Updated: Jul 28, 2020
I sincerely believe mindfulness can help change the world. Sounds cheesy right? I agree. I just don't know any other way to say it, yet.
Mindfulness is so much more than meditation. I taught a group of educators this summer, and I posed the question, "What thoughts do you have about our definition of mindfulness?" One teacher's reply, "It's a way of connecting to your life."
I could not agree more. It sure has been for me.
A few posts back I shared about my new and soon to be last weight loss journey. When my school sent us home back in March, I spent the first five weeks treating my body like a playground. When the switch flipped, things changed. As of this post I'm down 30 pounds. Here comes my big ask.....wait for it.........
PLEASE DO NOT SEND ME COMMENTS, POSTS, OR TEXTS OF CONGRATULATIONS.
This post is not a self serving, indulgent way to bring attention to me. Rather, what I've noticed the past fourteen weeks is something I want to share to help others.
I've always been a "bigger" guy. I'm six feet two inches tall. I grew up on the soccer field and basketball court. I've been a Crossfit coach. I'm a certified holistic health coach. I actually enjoy working out and pushing myself. But I love to eat. I come from a long line of eaters who would gather around the table and debate whether gefilte fish is really a fish. True story. Promise. What I know about myself as an eater is the following:
I prefer savory over sweet. I'll eat a handful of trail mix, but I'll come back to it several times. Before I know it, I've eaten the whole bag.
I do like sweets, but I don't crave them. Except after dinner. I think about milkshakes, cement mixers and blizzards a lot after dinner.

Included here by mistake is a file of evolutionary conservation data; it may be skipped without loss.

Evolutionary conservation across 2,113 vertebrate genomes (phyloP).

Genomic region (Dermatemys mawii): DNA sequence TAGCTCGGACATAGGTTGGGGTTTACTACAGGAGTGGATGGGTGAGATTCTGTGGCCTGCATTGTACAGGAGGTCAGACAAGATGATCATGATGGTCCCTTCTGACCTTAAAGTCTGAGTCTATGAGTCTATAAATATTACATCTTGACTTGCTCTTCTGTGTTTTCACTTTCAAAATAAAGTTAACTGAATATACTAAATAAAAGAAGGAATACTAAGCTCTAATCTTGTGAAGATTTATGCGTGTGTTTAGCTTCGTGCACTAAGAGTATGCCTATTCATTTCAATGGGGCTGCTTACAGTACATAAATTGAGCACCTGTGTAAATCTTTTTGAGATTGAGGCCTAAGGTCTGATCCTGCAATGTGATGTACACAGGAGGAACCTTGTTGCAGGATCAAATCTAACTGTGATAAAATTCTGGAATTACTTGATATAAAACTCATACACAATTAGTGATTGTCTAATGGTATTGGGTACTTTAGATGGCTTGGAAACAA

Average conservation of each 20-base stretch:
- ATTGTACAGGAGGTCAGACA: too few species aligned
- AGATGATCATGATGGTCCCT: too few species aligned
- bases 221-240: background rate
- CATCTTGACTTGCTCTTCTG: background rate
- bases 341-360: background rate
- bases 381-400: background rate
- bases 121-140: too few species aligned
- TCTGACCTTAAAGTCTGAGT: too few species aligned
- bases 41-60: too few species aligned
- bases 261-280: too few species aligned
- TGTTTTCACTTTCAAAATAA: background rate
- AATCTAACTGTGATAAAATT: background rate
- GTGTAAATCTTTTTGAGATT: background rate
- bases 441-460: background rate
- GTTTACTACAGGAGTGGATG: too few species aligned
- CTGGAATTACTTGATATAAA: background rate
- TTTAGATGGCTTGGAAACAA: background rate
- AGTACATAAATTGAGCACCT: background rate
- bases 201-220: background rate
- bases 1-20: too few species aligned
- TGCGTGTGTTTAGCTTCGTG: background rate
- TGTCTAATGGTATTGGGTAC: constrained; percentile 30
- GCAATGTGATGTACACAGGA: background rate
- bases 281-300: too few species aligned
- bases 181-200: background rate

Portion control has always been an issue. Eating the right proportions of foods was never something I learned until way later in life.
I love pizza. It's like a drug for me. I will eat it like Joey Chestnut eats hot dogs.
I often eat out of boredom.
You might be wondering, "How does someone who loves to work out and is trained as a health coach struggle with weight?" Ha! Great question!
The answer is simple. Like all humans, I found myself out of touch with my emotions. The Pixar movie, "Inside Out" is a brilliant display of 5 human core emotions. And like most folks, I allowed life to control them. Sounds normal, right? Maybe. But it isn't pleasant. And I don't want to go back there again. Ever.
As I continued to meditate, practice yoga and listen to my teachers, I realized that the idea of "paying attention and noticing without judgement" is the key. Instead of focusing on what wasn't going right, I needed to notice what I was feeling. Then, the work comes. If I can notice the feeling, then I can categorize it in one of three places: pleasant, unpleasant, or neutral. I would, and still do, talk to myself when doing this. I'll treat the emotion like a person and say, "That's just fear visiting" or "Here comes sadness, or anger, or whatever." For me, treating the emotion like an entity allows me to experience the emotion, but it prevents me from attaching to it...from going down the rabbit hole of self deprecating and destructive thoughts which only leads to more negative feelings. Which is how a Holistic Health and Crossfit Coach found himself gaining weight.